This week, Labour Member of Parliament (MP) Diana Johnson sought support from her party for amendments to the U.K.’s controversial Police, Crime, Sentencing and Courts Bill that would criminalize sex workers’ clients, otherwise known as the Nordic Model.
Some proponents of the Nordic Model, including Diana Johnson who tabled a bill in December calling for the criminalization of sex workers’ clients and third parties, take the position that sex work is inherently violent towards women and girls and equate sex work to trafficking.
However, there is little evidence to suggest that criminalizing sex workers’ clients does anything to tackle sex trafficking and in fact leaves sex workers at greater risk of violence and exploitation. Why? Lydia Caradonna explained to Novara Media:
What it does is it criminalizes clients so you need to protect clients from the police in order to still be able to see them and it’s not just like you can stop seeing clients because of poverty – which is why people are in the sex industry in the first place. So, in order to see clients you have to see them in more and more isolated places like woodlands, you have to avoid taking legal names which sex workers currently use to screen clients […] and any reduction in demand shifts the power back into the hands of the clients because sex workers still need to see clients to be able to eat and pay rent.
The onset of COVID-19 has further marginalized sex workers, with parallels being drawn between the policing of lockdown rules and what a work environment would look like for sex workers under the Nordic Model.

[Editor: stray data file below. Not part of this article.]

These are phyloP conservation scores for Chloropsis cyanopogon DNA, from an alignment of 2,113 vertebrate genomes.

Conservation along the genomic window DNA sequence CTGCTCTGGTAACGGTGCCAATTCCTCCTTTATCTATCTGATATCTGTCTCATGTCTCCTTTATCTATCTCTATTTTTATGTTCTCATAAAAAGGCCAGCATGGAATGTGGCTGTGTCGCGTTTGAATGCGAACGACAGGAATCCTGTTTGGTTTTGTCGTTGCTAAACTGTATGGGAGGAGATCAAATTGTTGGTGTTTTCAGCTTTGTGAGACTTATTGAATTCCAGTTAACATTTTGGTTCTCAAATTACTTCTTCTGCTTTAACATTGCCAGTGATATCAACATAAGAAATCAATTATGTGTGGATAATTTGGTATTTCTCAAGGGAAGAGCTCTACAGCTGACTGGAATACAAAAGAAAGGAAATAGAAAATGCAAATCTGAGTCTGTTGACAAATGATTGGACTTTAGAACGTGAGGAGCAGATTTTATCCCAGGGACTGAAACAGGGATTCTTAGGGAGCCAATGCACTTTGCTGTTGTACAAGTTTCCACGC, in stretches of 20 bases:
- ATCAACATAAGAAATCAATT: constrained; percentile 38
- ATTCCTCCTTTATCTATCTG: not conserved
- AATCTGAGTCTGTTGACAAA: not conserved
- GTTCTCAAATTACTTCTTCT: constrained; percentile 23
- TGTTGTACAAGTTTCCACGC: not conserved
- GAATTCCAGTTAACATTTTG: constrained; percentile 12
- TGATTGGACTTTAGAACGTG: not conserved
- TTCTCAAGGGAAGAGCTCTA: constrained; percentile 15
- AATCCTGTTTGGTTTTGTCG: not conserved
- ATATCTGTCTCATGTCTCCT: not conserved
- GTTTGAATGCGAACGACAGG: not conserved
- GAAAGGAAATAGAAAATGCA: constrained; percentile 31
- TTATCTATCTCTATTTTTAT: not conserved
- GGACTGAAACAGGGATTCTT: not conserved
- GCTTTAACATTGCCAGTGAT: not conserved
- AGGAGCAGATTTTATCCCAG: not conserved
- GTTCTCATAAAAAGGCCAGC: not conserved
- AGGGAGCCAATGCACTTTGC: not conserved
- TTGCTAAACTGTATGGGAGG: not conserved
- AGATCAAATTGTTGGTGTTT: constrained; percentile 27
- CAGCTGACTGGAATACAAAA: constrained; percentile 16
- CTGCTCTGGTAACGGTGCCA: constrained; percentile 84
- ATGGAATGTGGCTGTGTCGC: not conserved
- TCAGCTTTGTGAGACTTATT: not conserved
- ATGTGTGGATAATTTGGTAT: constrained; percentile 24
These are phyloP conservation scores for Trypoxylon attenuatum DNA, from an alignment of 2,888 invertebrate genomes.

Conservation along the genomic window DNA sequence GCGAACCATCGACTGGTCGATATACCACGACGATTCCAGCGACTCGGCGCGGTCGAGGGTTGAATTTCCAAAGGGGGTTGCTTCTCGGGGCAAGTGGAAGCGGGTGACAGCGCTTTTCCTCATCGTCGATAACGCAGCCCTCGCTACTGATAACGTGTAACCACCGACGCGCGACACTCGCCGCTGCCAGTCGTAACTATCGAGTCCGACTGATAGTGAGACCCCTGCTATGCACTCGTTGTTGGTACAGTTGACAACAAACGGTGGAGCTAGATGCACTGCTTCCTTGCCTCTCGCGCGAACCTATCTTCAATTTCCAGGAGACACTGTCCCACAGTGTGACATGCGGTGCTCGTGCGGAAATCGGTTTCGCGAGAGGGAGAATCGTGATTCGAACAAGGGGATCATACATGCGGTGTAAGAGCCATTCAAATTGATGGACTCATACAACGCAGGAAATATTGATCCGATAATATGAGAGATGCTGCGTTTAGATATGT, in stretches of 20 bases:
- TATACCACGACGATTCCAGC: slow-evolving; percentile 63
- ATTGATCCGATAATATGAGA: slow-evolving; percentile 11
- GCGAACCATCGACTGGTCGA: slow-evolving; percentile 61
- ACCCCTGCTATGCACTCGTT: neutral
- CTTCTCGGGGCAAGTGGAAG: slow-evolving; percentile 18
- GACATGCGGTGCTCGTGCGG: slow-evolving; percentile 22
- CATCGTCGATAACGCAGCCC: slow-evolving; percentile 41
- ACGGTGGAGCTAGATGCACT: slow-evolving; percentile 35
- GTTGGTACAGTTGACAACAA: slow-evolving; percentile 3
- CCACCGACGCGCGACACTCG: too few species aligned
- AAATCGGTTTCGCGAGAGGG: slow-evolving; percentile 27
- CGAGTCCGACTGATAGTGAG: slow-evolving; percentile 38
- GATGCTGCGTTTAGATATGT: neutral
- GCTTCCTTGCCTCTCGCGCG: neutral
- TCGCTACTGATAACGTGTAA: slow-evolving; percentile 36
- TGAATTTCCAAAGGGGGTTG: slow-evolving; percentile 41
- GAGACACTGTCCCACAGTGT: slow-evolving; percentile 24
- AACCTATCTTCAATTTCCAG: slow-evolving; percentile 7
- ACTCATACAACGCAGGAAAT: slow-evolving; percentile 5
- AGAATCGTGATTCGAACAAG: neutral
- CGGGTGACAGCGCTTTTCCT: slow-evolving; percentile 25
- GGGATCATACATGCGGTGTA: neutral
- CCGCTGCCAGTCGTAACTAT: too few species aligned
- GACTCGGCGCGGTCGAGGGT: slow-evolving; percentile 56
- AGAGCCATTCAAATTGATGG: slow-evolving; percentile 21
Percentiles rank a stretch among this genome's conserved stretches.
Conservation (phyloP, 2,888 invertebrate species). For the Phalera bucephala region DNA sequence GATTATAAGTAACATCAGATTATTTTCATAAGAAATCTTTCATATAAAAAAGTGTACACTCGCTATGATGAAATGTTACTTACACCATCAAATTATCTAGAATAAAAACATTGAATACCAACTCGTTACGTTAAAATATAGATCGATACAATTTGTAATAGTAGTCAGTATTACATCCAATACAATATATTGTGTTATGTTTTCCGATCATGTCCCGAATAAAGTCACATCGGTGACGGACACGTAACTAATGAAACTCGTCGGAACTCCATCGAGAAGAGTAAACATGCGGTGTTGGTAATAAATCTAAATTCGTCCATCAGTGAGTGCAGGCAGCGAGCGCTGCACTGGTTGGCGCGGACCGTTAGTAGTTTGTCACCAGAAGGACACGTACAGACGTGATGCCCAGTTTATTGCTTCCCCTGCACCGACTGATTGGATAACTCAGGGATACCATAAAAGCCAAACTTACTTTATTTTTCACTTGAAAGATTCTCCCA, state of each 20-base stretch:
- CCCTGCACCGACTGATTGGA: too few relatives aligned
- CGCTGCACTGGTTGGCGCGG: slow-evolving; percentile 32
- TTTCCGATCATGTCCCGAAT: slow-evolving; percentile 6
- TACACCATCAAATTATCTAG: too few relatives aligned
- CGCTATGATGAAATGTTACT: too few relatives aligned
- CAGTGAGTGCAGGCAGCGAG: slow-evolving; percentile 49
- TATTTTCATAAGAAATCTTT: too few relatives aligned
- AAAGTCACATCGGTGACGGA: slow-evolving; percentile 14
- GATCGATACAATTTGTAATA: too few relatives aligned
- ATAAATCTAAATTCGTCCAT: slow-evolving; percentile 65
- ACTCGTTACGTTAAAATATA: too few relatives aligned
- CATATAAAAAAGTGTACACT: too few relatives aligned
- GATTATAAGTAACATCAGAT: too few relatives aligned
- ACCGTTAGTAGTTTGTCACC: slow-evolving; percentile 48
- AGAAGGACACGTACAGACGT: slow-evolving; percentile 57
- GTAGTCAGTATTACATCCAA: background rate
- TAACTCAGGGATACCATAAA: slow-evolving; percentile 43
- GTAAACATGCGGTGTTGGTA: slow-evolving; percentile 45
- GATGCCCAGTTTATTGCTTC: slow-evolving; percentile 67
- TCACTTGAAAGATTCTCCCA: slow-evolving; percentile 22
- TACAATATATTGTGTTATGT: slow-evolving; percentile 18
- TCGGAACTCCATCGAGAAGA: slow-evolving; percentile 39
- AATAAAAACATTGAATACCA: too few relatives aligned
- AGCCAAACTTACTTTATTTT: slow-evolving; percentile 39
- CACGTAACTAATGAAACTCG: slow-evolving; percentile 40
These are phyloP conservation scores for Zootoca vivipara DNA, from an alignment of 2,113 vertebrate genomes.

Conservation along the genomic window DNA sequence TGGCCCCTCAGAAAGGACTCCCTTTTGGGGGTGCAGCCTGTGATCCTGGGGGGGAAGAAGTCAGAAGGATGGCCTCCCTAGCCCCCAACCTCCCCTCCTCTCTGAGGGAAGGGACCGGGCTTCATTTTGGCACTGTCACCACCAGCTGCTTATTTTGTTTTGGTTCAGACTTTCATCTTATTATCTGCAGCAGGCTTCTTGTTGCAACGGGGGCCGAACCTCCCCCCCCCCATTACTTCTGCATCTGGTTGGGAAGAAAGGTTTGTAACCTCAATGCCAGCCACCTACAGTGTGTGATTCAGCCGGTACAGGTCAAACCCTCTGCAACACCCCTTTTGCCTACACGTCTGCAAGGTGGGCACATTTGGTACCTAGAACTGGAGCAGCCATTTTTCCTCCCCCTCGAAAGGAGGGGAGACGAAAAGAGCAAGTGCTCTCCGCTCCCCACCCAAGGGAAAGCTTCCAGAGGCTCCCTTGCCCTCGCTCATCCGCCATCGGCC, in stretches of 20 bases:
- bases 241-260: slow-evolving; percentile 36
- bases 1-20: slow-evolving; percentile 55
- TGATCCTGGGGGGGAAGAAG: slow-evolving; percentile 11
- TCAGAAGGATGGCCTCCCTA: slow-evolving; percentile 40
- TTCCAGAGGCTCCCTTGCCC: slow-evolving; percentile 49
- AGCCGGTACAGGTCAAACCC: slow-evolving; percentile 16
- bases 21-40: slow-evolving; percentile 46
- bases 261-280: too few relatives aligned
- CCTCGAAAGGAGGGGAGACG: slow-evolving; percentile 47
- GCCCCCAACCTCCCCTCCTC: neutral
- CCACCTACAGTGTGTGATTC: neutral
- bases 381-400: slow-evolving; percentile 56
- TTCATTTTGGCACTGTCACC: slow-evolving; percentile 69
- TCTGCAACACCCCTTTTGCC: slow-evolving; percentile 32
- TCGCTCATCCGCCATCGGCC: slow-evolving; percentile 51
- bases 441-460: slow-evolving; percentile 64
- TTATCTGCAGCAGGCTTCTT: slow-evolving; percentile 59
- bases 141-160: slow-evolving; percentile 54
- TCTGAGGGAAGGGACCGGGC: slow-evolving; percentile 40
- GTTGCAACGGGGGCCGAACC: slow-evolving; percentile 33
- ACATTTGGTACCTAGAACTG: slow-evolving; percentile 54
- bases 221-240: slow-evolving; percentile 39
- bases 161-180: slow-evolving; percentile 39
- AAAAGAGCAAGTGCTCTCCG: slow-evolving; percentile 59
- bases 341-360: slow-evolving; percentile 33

Writing for Novara Media this week, Vee H said:
During the pandemic, it has been the peer-led advocacy and mutual aid groups that have stepped in to offer material support to keep women off the streets and less dependent on sex work. This has been necessary due to a lack of governmental assistance, including from MPs who wish to criminalise the industry.
Freedom United was the only anti-trafficking organization to sign an open letter by Decrim Now, a U.K.-based coalition organizing for sex workers’ rights, calling on MPs to reject Nordic Model policies and instead calling for the decriminalization of sex work.
We are concerned with the degree of exploitation in the industry and urge for policies around sex work that are evidence-based, build resilience to trafficking and exploitation, and are sex worker informed.
Learn more about the links between sex trafficking and sex workers’ rights here.
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The Nordic model, now better known as the Equality model, DOES decriminalize prostitution for prostituted people. Integral to the model is support for survivors of sexual exploitation that includes help with legal, medical and mental health issuess. It advocates on their behalf and embraces a harm reduction strategy that includes government support for job training and the acquisition of new skills that offer a way out of sexual subjugation.
It condemns only the purchasers of sex and pimps.
Sex ‘work’ is simply too dangerous to be allowed to continue. As long as the purchasing of sex continues there will be trafficking of women and children. The Nordic Model offers a way out of the trade and should be backed on account of all victims of this unethical ‘industry’.
As long as capitalist system continues every kind of explotation shall exist in the World. System must change then the nature of humah beings can be changed through education.
Legalise prostitution. Simple!
If it increases danger to the sex worker I suppose it shouldn’t be adopted. But be clear, that people who pay for sex are rapists, because the prostitute is forced to have sex, either by threat, or by circumstance, or by mental health issues. Healthy individuals do not choose this dangerous, unpleasant, and unhealthy form of living. This careless use of other humans for the gratification of the client should be seen for what it is – rape. The financial transaction does not absolve the crime!